Cardiologists Bozeman MT
Cardiology, Cardiovascular Disease
Medical School: Univ Of Wa Sch Of Med, Seattle Wa 98195
Graduation Year: 1997
Cardiology, Internal Medicine
Graduation Year: 2007
Medical School: Univ Of Tn, Memphis, Coll Of Med, Memphis Tn 38163
Graduation Year: 1972
Insurance Plans Accepted: We accept all insurance plans and are preferred providers for many including Blue Cross Blue Shield, Allegiance, and New West.
Medicare Accepted: Yes
Workmens Comp Accepted: Yes
Accepts Uninsured Patients: Yes
Emergency Care: Yes
Residency Training: On Campus
Medical School: Cleveland Chiropractic College Kansas City, 2002
Languages Spoken: English
General Practice, Family Practice
The Truth about
You need serious intervention once your heart starts losing its pumping power.
By Lisa James
Heart failure is one of the most confusing terms in all of medicine—and one of the scariest when coming from your doctor’s lips: What do you mean, my heart is failing? “It’s quite a fearful term for many patients,” says Justine Lachmann, MD, FACC, director of the congestive heart failure program at St. Francis Hospital ( www.stfrancisheartcenter.com ) in Roslyn, New York. “The words may be more fearful than the condition.”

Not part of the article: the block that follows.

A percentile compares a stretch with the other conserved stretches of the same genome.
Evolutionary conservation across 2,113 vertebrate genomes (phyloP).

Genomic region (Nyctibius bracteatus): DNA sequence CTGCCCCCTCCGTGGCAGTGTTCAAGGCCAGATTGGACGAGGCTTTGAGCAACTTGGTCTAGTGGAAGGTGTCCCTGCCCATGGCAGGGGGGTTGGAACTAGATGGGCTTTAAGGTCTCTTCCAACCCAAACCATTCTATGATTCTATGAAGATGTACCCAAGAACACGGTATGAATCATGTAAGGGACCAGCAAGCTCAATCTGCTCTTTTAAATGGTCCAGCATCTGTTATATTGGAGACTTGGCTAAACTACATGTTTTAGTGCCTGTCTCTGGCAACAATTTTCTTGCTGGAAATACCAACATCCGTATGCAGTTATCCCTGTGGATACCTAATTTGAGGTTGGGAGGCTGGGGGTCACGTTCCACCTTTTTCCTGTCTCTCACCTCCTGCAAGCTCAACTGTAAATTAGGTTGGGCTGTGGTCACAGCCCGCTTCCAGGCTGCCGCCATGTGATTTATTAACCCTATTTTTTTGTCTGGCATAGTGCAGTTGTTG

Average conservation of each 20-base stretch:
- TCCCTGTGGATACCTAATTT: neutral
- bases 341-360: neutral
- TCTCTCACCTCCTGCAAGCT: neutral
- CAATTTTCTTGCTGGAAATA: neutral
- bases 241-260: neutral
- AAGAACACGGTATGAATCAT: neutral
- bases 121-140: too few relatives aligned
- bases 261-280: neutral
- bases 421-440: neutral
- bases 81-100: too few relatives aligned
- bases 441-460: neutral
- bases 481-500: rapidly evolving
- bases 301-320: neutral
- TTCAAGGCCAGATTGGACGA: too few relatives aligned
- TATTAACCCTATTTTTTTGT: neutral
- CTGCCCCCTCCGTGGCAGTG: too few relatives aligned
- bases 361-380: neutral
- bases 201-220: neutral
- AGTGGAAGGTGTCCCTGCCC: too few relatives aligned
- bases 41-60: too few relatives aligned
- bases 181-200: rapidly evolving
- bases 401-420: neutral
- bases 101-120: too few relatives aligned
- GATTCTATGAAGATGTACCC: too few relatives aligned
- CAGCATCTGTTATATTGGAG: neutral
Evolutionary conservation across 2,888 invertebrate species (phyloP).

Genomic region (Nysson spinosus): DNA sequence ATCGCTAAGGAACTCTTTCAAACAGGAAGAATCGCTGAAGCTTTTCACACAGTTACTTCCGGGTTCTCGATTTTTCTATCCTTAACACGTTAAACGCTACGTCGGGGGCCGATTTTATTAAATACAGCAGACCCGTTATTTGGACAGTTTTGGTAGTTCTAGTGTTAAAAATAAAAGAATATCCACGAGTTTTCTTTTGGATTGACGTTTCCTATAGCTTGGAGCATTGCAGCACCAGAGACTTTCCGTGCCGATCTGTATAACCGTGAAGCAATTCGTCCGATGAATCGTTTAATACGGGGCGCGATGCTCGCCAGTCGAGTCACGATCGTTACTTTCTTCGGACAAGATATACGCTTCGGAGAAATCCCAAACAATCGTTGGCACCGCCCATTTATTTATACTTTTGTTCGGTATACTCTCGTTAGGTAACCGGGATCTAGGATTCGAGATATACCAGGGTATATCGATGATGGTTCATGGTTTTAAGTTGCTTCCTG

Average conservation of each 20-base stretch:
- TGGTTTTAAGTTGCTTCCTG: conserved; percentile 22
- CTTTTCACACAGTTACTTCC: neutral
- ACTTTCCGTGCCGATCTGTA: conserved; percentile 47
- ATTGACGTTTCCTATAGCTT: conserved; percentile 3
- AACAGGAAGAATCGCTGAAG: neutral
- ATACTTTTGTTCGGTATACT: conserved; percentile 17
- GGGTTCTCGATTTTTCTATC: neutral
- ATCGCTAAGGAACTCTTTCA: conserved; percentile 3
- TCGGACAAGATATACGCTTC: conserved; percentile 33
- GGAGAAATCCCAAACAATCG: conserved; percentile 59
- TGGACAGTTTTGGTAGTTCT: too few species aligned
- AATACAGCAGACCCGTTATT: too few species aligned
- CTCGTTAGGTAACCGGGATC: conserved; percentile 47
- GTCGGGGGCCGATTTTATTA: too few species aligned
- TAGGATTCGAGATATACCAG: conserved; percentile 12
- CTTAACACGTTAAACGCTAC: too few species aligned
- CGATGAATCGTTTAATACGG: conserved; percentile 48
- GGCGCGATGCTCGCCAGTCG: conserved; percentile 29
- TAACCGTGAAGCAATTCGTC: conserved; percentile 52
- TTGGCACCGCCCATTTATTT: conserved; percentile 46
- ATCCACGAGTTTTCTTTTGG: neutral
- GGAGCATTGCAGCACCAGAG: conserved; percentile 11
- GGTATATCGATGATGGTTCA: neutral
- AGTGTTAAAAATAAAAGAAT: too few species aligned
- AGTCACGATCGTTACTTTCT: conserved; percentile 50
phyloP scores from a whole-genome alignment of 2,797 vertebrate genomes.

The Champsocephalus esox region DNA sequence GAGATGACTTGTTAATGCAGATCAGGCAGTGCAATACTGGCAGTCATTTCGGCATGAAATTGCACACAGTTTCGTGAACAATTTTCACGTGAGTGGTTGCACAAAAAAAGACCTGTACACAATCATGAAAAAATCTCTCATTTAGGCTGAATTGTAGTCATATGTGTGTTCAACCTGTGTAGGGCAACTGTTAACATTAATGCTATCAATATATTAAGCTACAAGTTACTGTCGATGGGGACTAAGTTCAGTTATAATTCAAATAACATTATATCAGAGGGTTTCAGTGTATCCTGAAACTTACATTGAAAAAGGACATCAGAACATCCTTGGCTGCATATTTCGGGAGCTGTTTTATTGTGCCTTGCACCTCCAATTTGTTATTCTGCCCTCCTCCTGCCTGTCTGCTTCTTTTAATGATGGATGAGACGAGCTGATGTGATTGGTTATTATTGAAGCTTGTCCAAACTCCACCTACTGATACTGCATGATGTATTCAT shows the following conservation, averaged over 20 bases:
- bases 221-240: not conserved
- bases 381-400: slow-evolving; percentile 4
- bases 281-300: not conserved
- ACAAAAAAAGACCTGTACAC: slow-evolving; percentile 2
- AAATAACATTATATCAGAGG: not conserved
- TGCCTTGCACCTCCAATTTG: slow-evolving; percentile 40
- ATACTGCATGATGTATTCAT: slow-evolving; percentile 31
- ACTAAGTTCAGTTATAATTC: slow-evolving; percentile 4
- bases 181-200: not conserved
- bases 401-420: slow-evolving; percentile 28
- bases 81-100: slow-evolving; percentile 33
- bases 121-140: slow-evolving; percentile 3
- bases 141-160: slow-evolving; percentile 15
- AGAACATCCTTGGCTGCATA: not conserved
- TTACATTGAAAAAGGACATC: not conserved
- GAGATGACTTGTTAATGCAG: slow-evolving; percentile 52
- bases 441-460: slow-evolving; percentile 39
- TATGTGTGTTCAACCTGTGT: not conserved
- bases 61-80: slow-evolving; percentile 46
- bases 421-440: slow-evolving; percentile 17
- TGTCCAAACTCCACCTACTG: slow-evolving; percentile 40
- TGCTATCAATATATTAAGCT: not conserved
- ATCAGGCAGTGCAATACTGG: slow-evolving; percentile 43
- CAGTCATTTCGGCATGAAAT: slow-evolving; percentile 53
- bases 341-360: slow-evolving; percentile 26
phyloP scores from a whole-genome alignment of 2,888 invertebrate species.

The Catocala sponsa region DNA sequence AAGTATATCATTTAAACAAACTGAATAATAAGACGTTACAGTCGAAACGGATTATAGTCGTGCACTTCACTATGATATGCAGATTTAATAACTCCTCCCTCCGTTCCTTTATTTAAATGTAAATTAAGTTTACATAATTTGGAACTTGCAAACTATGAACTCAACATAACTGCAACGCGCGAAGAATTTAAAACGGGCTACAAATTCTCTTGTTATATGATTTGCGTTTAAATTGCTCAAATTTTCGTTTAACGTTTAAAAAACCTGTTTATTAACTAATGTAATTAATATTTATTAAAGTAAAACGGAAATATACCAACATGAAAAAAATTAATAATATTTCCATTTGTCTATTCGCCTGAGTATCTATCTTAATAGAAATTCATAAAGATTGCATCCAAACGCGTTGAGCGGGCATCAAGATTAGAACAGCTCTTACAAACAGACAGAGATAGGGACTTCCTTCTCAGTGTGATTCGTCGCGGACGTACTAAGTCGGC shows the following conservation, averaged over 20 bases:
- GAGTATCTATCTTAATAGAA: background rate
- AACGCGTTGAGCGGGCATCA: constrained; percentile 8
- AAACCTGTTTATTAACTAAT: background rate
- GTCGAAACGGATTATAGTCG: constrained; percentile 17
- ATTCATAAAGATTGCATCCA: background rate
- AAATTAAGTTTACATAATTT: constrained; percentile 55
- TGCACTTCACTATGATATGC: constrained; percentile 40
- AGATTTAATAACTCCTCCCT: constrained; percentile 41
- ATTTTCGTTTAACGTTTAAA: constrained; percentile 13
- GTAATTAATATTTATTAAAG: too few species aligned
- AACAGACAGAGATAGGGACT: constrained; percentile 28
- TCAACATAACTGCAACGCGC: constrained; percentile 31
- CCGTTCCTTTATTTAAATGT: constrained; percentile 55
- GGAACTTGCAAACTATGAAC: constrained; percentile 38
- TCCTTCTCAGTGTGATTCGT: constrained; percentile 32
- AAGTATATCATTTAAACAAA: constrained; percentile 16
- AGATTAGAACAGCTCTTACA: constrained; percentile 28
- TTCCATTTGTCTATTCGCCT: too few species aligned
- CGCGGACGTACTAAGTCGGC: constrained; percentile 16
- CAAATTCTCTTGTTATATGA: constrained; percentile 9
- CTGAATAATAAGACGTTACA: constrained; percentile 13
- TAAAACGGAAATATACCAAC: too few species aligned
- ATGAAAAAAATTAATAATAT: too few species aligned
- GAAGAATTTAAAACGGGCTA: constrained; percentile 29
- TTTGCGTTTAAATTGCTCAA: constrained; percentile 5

Heart failure is not cardiac arrest, in which the heart stops beating. Rather, heart failure, or HF, is a collective term for “signs and symptoms of fluid buildup,” explains Eileen Hsich, MD of the Cleveland Clinic ( www.clevelandclinic.org ). “It may be caused by a strong heart that does not relax or a weak heart that cannot pump properly.”
According to the American Heart Association, 5.7 million people in the US have HF, and the rate is rising because we as a nation are growing older. “Medical interventions are allowing people to live longer,” Lachmann says. “The presence of HF is increasing exponentially in people over the age of 65.”
To understand HF it helps to know some basic cardiac anatomy. The heart has four chambers, two on each side of a inner wall called the septum. The upper chambers, or atriums, take blood in; the lower ones, or ventricles, pump it out. Blood enters the right side of the heart and is sent to the lungs, where it picks up oxygen. It then enters the left side, from where it is circulated throughout the body. A system of valves controls blood flow in and out of the different chambers.